The microprocessor chip shortage seen around the world has grabbed plenty of headlines and ground numerous supply chains to a halt for months now — and it's expected to continue well into 2022. Of course, the countless companies that rely on the easy flow of these chips through global supply lines can't wait around for the better part of another year for things to get back to pre-pandemic norms. For that reason, industry groups are now urging federal lawmakers to lend a hand.

Earlier this year, Congress passed a bill known as the Chips Act, built into the annual defense funding bill, that would incentivize manufacturers to build factories that produce chips within the U.S., according to Bloomberg News. Crucially, however, the funding for those incentives and grants was never pushed through along with the bill itself, so officials from the Semiconductor Industry Association and 19 other organizations recently sent a letter to top lawmakers urging them to find the funding necessary (some $52 billion) to underwrite the bill.

Microchips are likely to remain hard to come by for some time.Microchips are likely to remain hard to come by for some time.

"To be competitive and strengthen the resilience of critical supply chains, we believe the U.S. needs to incentivize the construction of new and modernized semiconductor manufacturing facilities and invest in research capabilities," group leaders said in the letter. "The need is urgent and now is the time to act. We look forward to working with you on this national priority."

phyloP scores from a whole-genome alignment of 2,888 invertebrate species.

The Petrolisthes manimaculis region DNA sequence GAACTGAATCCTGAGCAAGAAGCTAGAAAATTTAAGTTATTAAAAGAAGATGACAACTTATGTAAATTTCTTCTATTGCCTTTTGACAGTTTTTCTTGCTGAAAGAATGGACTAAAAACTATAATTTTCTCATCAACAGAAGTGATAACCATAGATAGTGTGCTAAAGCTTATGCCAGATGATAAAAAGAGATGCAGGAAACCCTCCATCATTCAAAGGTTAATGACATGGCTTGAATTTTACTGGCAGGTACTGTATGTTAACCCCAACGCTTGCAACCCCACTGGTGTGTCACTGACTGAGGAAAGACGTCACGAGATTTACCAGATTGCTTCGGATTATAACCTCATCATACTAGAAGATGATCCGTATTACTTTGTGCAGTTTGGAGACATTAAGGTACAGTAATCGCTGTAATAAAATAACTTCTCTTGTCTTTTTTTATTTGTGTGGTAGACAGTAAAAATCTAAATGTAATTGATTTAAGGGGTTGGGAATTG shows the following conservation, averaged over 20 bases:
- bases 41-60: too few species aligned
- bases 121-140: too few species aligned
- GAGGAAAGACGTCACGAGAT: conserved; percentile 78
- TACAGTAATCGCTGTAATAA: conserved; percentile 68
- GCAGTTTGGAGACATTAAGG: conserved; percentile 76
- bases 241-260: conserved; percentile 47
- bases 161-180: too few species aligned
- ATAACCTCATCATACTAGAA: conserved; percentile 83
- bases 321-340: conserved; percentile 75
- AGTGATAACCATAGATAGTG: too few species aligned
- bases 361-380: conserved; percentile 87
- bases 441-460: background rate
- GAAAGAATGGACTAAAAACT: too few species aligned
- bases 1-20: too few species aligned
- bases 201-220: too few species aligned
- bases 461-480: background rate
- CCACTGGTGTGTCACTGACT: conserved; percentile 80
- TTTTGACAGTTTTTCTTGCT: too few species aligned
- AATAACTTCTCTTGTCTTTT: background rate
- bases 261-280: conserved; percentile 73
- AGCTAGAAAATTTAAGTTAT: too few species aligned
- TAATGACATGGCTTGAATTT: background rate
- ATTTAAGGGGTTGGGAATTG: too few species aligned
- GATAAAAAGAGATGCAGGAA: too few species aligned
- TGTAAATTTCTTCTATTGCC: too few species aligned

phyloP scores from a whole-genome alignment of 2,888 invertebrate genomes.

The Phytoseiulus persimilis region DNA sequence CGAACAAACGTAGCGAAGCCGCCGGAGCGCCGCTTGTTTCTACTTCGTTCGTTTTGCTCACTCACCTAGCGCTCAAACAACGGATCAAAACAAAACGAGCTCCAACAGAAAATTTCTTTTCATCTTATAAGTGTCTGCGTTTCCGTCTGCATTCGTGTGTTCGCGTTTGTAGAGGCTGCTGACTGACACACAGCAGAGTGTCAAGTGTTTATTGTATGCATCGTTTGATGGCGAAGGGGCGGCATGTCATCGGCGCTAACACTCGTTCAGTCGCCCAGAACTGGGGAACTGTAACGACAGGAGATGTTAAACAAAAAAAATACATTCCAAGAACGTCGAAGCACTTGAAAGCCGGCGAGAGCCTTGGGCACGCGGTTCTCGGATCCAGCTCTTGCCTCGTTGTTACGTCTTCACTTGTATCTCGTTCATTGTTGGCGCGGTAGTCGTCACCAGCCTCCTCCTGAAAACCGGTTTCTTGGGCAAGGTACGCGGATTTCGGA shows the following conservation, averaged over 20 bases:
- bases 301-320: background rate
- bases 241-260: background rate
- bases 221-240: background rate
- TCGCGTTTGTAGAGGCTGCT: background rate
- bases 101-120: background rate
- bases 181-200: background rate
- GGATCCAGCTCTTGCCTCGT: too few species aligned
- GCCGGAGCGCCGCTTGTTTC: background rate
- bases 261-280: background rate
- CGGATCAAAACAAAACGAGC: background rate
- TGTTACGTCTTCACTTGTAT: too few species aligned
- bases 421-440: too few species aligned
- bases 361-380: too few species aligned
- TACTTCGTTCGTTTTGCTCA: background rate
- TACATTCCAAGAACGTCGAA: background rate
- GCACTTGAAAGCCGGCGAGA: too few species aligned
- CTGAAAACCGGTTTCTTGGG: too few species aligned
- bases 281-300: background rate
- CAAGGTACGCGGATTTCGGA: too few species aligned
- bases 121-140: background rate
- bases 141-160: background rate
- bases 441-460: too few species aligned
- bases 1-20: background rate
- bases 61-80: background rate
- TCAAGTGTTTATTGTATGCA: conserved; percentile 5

What's the issue?
Over the past few decades, the U.S. standing in the microchip manufacturing sector has certainly faltered, according to Richard Howells of the tech giant SAP's supply chain management department, writing for Forbes. In the early 1990s, the U.S. was responsible for making more than 1 in every 3 microchips in the world, but today, that number is closer to 1 in every 8.

With more chips being imported to the U.S. these days, that leaves supply chains highly vulnerable to any number of risks, and the work stoppages and backlog engendered by the COVID-19 pandemic showed just how much of an issue this would be, the report said. With no end to the shortage in sight, at least for the near term, it's not that lawmakers speeding up funding will lessen the impact anytime soon — but rather that investment now would insulate the U.S. from future risk.

The short-term impact
As mentioned, the global chip shortage arose not because of COVID shutdowns directly, but due to those relatively brief shutdowns created huge, pent-up demand that would take well over a year to unwind. Indeed, the Taiwan Semiconductor Manufacturing Company recently announced that its production of chips in the first half of 2021 had increased 30% on an annual basis, with plans to double that number by year's end, according to Supply Chain Dive. But even that extra effort isn't likely to be enough to meet global needs until at least the start of next year, if not longer, because since demand continues to grow.

With all this in mind, it's vital for those in the supply chain to continually assess risk and generate whatever fallback plans may be feasible at any given time. With contingencies in place, the impact of disruptions may be reduced.

Share To:

The Strategic Sourceror

Post A Comment:

0 comments so far,add yours